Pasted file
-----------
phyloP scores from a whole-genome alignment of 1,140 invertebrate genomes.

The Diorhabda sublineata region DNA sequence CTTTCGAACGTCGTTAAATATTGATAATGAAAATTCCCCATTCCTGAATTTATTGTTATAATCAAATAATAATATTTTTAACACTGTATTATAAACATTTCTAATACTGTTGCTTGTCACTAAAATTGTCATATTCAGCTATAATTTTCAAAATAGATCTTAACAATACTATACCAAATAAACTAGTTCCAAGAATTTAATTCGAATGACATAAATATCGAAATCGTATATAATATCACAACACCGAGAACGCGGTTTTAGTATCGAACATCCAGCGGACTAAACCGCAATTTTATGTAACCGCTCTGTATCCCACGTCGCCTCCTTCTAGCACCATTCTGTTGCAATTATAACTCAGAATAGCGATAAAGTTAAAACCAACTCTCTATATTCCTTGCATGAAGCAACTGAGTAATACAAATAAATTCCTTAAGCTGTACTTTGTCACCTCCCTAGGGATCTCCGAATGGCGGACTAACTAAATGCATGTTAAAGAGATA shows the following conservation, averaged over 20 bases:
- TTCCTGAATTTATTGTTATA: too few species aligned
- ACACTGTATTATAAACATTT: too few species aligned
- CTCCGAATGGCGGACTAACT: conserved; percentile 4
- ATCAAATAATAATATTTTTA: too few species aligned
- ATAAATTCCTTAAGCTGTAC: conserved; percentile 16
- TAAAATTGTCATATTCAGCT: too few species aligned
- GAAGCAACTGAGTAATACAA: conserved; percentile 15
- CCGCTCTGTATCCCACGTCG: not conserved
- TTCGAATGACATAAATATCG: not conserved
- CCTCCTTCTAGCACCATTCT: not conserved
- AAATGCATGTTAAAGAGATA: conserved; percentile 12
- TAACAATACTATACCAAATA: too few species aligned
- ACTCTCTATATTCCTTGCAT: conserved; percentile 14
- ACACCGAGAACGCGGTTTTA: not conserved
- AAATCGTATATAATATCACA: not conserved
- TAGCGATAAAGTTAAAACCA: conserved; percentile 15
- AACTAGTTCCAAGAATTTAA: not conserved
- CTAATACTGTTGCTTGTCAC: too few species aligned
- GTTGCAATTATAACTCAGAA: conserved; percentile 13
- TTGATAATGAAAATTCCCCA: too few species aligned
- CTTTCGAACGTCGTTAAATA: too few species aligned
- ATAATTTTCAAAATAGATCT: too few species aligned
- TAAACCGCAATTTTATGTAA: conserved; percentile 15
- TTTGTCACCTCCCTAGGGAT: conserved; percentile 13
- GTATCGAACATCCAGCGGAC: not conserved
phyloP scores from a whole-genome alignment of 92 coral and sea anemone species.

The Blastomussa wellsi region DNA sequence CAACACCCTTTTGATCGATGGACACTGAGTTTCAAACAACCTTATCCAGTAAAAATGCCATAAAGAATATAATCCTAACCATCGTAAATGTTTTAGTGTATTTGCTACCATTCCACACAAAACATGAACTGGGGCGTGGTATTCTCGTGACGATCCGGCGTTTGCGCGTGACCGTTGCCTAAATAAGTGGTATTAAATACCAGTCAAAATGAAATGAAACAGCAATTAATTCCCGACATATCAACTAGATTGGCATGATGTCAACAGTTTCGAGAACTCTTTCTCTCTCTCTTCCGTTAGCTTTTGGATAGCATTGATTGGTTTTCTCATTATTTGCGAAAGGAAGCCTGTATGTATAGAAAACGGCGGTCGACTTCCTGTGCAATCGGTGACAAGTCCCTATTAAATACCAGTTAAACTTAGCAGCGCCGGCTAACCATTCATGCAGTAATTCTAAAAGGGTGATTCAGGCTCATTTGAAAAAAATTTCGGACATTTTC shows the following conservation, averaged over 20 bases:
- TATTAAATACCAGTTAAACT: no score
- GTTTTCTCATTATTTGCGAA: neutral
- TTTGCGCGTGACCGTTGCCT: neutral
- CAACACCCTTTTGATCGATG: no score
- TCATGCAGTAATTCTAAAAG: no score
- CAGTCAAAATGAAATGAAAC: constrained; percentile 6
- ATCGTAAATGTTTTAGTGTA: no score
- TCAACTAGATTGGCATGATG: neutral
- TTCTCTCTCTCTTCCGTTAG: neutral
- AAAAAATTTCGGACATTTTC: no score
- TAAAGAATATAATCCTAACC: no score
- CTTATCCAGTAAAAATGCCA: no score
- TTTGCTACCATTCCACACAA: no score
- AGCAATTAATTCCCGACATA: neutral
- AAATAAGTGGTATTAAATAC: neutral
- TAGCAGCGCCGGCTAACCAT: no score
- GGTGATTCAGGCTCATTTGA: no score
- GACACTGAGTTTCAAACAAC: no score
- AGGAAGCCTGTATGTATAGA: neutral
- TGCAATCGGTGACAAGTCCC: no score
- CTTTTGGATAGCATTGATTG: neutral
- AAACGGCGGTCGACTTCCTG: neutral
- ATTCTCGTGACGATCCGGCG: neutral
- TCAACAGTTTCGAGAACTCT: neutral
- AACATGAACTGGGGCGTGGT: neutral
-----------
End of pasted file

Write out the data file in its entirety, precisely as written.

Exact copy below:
phyloP scores from a whole-genome alignment of 1,140 invertebrate genomes.

The Diorhabda sublineata region DNA sequence CTTTCGAACGTCGTTAAATATTGATAATGAAAATTCCCCATTCCTGAATTTATTGTTATAATCAAATAATAATATTTTTAACACTGTATTATAAACATTTCTAATACTGTTGCTTGTCACTAAAATTGTCATATTCAGCTATAATTTTCAAAATAGATCTTAACAATACTATACCAAATAAACTAGTTCCAAGAATTTAATTCGAATGACATAAATATCGAAATCGTATATAATATCACAACACCGAGAACGCGGTTTTAGTATCGAACATCCAGCGGACTAAACCGCAATTTTATGTAACCGCTCTGTATCCCACGTCGCCTCCTTCTAGCACCATTCTGTTGCAATTATAACTCAGAATAGCGATAAAGTTAAAACCAACTCTCTATATTCCTTGCATGAAGCAACTGAGTAATACAAATAAATTCCTTAAGCTGTACTTTGTCACCTCCCTAGGGATCTCCGAATGGCGGACTAACTAAATGCATGTTAAAGAGATA shows the following conservation, averaged over 20 bases:
- TTCCTGAATTTATTGTTATA: too few species aligned
- ACACTGTATTATAAACATTT: too few species aligned
- CTCCGAATGGCGGACTAACT: conserved; percentile 4
- ATCAAATAATAATATTTTTA: too few species aligned
- ATAAATTCCTTAAGCTGTAC: conserved; percentile 16
- TAAAATTGTCATATTCAGCT: too few species aligned
- GAAGCAACTGAGTAATACAA: conserved; percentile 15
- CCGCTCTGTATCCCACGTCG: not conserved
- TTCGAATGACATAAATATCG: not conserved
- CCTCCTTCTAGCACCATTCT: not conserved
- AAATGCATGTTAAAGAGATA: conserved; percentile 12
- TAACAATACTATACCAAATA: too few species aligned
- ACTCTCTATATTCCTTGCAT: conserved; percentile 14
- ACACCGAGAACGCGGTTTTA: not conserved
- AAATCGTATATAATATCACA: not conserved
- TAGCGATAAAGTTAAAACCA: conserved; percentile 15
- AACTAGTTCCAAGAATTTAA: not conserved
- CTAATACTGTTGCTTGTCAC: too few species aligned
- GTTGCAATTATAACTCAGAA: conserved; percentile 13
- TTGATAATGAAAATTCCCCA: too few species aligned
- CTTTCGAACGTCGTTAAATA: too few species aligned
- ATAATTTTCAAAATAGATCT: too few species aligned
- TAAACCGCAATTTTATGTAA: conserved; percentile 15
- TTTGTCACCTCCCTAGGGAT: conserved; percentile 13
- GTATCGAACATCCAGCGGAC: not conserved
phyloP scores from a whole-genome alignment of 92 coral and sea anemone species.

The Blastomussa wellsi region DNA sequence CAACACCCTTTTGATCGATGGACACTGAGTTTCAAACAACCTTATCCAGTAAAAATGCCATAAAGAATATAATCCTAACCATCGTAAATGTTTTAGTGTATTTGCTACCATTCCACACAAAACATGAACTGGGGCGTGGTATTCTCGTGACGATCCGGCGTTTGCGCGTGACCGTTGCCTAAATAAGTGGTATTAAATACCAGTCAAAATGAAATGAAACAGCAATTAATTCCCGACATATCAACTAGATTGGCATGATGTCAACAGTTTCGAGAACTCTTTCTCTCTCTCTTCCGTTAGCTTTTGGATAGCATTGATTGGTTTTCTCATTATTTGCGAAAGGAAGCCTGTATGTATAGAAAACGGCGGTCGACTTCCTGTGCAATCGGTGACAAGTCCCTATTAAATACCAGTTAAACTTAGCAGCGCCGGCTAACCATTCATGCAGTAATTCTAAAAGGGTGATTCAGGCTCATTTGAAAAAAATTTCGGACATTTTC shows the following conservation, averaged over 20 bases:
- TATTAAATACCAGTTAAACT: no score
- GTTTTCTCATTATTTGCGAA: neutral
- TTTGCGCGTGACCGTTGCCT: neutral
- CAACACCCTTTTGATCGATG: no score
- TCATGCAGTAATTCTAAAAG: no score
- CAGTCAAAATGAAATGAAAC: constrained; percentile 6
- ATCGTAAATGTTTTAGTGTA: no score
- TCAACTAGATTGGCATGATG: neutral
- TTCTCTCTCTCTTCCGTTAG: neutral
- AAAAAATTTCGGACATTTTC: no score
- TAAAGAATATAATCCTAACC: no score
- CTTATCCAGTAAAAATGCCA: no score
- TTTGCTACCATTCCACACAA: no score
- AGCAATTAATTCCCGACATA: neutral
- AAATAAGTGGTATTAAATAC: neutral
- TAGCAGCGCCGGCTAACCAT: no score
- GGTGATTCAGGCTCATTTGA: no score
- GACACTGAGTTTCAAACAAC: no score
- AGGAAGCCTGTATGTATAGA: neutral
- TGCAATCGGTGACAAGTCCC: no score
- CTTTTGGATAGCATTGATTG: neutral
- AAACGGCGGTCGACTTCCTG: neutral
- ATTCTCGTGACGATCCGGCG: neutral
- TCAACAGTTTCGAGAACTCT: neutral
- AACATGAACTGGGGCGTGGT: neutral